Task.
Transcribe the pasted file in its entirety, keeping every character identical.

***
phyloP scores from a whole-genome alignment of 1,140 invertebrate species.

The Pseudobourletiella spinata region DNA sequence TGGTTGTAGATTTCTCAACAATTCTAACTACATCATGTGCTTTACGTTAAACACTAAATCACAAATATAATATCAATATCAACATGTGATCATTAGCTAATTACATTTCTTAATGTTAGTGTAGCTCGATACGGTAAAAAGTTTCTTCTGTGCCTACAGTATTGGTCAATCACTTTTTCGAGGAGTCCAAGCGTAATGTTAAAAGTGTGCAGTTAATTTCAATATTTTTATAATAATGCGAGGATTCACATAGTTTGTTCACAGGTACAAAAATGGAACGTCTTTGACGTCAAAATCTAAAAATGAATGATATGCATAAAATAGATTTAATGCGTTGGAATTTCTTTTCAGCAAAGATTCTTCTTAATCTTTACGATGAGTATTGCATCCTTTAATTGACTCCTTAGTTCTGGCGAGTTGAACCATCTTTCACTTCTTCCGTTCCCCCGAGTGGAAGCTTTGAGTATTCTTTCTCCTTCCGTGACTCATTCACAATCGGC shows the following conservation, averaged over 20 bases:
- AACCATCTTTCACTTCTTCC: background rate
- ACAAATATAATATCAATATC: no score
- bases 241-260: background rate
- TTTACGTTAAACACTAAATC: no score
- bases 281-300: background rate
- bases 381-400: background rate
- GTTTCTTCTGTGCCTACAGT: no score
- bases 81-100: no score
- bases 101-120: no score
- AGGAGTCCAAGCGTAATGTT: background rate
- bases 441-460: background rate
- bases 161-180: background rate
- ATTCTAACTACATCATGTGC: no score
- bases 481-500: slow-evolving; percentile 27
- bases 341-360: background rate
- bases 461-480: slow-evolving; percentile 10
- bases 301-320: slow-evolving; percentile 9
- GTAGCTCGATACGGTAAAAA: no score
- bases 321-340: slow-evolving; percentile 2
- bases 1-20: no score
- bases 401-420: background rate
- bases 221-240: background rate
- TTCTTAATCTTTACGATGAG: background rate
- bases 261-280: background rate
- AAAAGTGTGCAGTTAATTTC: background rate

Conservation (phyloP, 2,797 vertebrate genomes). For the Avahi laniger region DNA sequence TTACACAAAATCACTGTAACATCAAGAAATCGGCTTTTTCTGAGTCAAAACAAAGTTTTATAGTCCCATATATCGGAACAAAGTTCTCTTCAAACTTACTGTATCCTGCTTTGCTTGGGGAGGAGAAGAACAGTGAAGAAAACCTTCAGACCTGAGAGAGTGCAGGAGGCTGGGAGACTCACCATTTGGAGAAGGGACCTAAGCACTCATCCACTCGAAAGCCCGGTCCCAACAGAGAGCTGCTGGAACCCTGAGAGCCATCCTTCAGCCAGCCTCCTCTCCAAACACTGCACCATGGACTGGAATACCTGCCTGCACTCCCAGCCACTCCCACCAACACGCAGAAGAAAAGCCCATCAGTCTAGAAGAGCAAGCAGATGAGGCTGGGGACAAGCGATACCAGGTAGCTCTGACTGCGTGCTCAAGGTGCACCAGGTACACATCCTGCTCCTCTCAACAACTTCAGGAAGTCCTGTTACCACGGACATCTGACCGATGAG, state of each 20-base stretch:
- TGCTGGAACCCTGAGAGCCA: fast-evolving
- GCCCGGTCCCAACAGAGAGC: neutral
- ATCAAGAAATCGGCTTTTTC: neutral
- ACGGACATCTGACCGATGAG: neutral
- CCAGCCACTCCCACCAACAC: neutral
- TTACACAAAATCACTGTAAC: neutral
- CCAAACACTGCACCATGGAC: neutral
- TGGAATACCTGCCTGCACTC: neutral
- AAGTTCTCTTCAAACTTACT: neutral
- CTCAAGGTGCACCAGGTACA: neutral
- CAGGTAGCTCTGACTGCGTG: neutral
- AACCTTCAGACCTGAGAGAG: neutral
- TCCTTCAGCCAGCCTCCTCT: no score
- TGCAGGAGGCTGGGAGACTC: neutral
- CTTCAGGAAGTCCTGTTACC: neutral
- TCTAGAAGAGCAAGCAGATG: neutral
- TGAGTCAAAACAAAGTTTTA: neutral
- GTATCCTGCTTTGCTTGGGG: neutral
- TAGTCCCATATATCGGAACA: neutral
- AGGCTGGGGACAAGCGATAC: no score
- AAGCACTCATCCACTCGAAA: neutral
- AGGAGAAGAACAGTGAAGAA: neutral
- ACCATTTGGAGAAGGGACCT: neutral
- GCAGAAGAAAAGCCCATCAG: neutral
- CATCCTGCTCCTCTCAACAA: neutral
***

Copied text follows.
phyloP scores from a whole-genome alignment of 1,140 invertebrate species.

The Pseudobourletiella spinata region DNA sequence TGGTTGTAGATTTCTCAACAATTCTAACTACATCATGTGCTTTACGTTAAACACTAAATCACAAATATAATATCAATATCAACATGTGATCATTAGCTAATTACATTTCTTAATGTTAGTGTAGCTCGATACGGTAAAAAGTTTCTTCTGTGCCTACAGTATTGGTCAATCACTTTTTCGAGGAGTCCAAGCGTAATGTTAAAAGTGTGCAGTTAATTTCAATATTTTTATAATAATGCGAGGATTCACATAGTTTGTTCACAGGTACAAAAATGGAACGTCTTTGACGTCAAAATCTAAAAATGAATGATATGCATAAAATAGATTTAATGCGTTGGAATTTCTTTTCAGCAAAGATTCTTCTTAATCTTTACGATGAGTATTGCATCCTTTAATTGACTCCTTAGTTCTGGCGAGTTGAACCATCTTTCACTTCTTCCGTTCCCCCGAGTGGAAGCTTTGAGTATTCTTTCTCCTTCCGTGACTCATTCACAATCGGC shows the following conservation, averaged over 20 bases:
- AACCATCTTTCACTTCTTCC: background rate
- ACAAATATAATATCAATATC: no score
- bases 241-260: background rate
- TTTACGTTAAACACTAAATC: no score
- bases 281-300: background rate
- bases 381-400: background rate
- GTTTCTTCTGTGCCTACAGT: no score
- bases 81-100: no score
- bases 101-120: no score
- AGGAGTCCAAGCGTAATGTT: background rate
- bases 441-460: background rate
- bases 161-180: background rate
- ATTCTAACTACATCATGTGC: no score
- bases 481-500: slow-evolving; percentile 27
- bases 341-360: background rate
- bases 461-480: slow-evolving; percentile 10
- bases 301-320: slow-evolving; percentile 9
- GTAGCTCGATACGGTAAAAA: no score
- bases 321-340: slow-evolving; percentile 2
- bases 1-20: no score
- bases 401-420: background rate
- bases 221-240: background rate
- TTCTTAATCTTTACGATGAG: background rate
- bases 261-280: background rate
- AAAAGTGTGCAGTTAATTTC: background rate

Conservation (phyloP, 2,797 vertebrate genomes). For the Avahi laniger region DNA sequence TTACACAAAATCACTGTAACATCAAGAAATCGGCTTTTTCTGAGTCAAAACAAAGTTTTATAGTCCCATATATCGGAACAAAGTTCTCTTCAAACTTACTGTATCCTGCTTTGCTTGGGGAGGAGAAGAACAGTGAAGAAAACCTTCAGACCTGAGAGAGTGCAGGAGGCTGGGAGACTCACCATTTGGAGAAGGGACCTAAGCACTCATCCACTCGAAAGCCCGGTCCCAACAGAGAGCTGCTGGAACCCTGAGAGCCATCCTTCAGCCAGCCTCCTCTCCAAACACTGCACCATGGACTGGAATACCTGCCTGCACTCCCAGCCACTCCCACCAACACGCAGAAGAAAAGCCCATCAGTCTAGAAGAGCAAGCAGATGAGGCTGGGGACAAGCGATACCAGGTAGCTCTGACTGCGTGCTCAAGGTGCACCAGGTACACATCCTGCTCCTCTCAACAACTTCAGGAAGTCCTGTTACCACGGACATCTGACCGATGAG, state of each 20-base stretch:
- TGCTGGAACCCTGAGAGCCA: fast-evolving
- GCCCGGTCCCAACAGAGAGC: neutral
- ATCAAGAAATCGGCTTTTTC: neutral
- ACGGACATCTGACCGATGAG: neutral
- CCAGCCACTCCCACCAACAC: neutral
- TTACACAAAATCACTGTAAC: neutral
- CCAAACACTGCACCATGGAC: neutral
- TGGAATACCTGCCTGCACTC: neutral
- AAGTTCTCTTCAAACTTACT: neutral
- CTCAAGGTGCACCAGGTACA: neutral
- CAGGTAGCTCTGACTGCGTG: neutral
- AACCTTCAGACCTGAGAGAG: neutral
- TCCTTCAGCCAGCCTCCTCT: no score
- TGCAGGAGGCTGGGAGACTC: neutral
- CTTCAGGAAGTCCTGTTACC: neutral
- TCTAGAAGAGCAAGCAGATG: neutral
- TGAGTCAAAACAAAGTTTTA: neutral
- GTATCCTGCTTTGCTTGGGG: neutral
- TAGTCCCATATATCGGAACA: neutral
- AGGCTGGGGACAAGCGATAC: no score
- AAGCACTCATCCACTCGAAA: neutral
- AGGAGAAGAACAGTGAAGAA: neutral
- ACCATTTGGAGAAGGGACCT: neutral
- GCAGAAGAAAAGCCCATCAG: neutral
- CATCCTGCTCCTCTCAACAA: neutral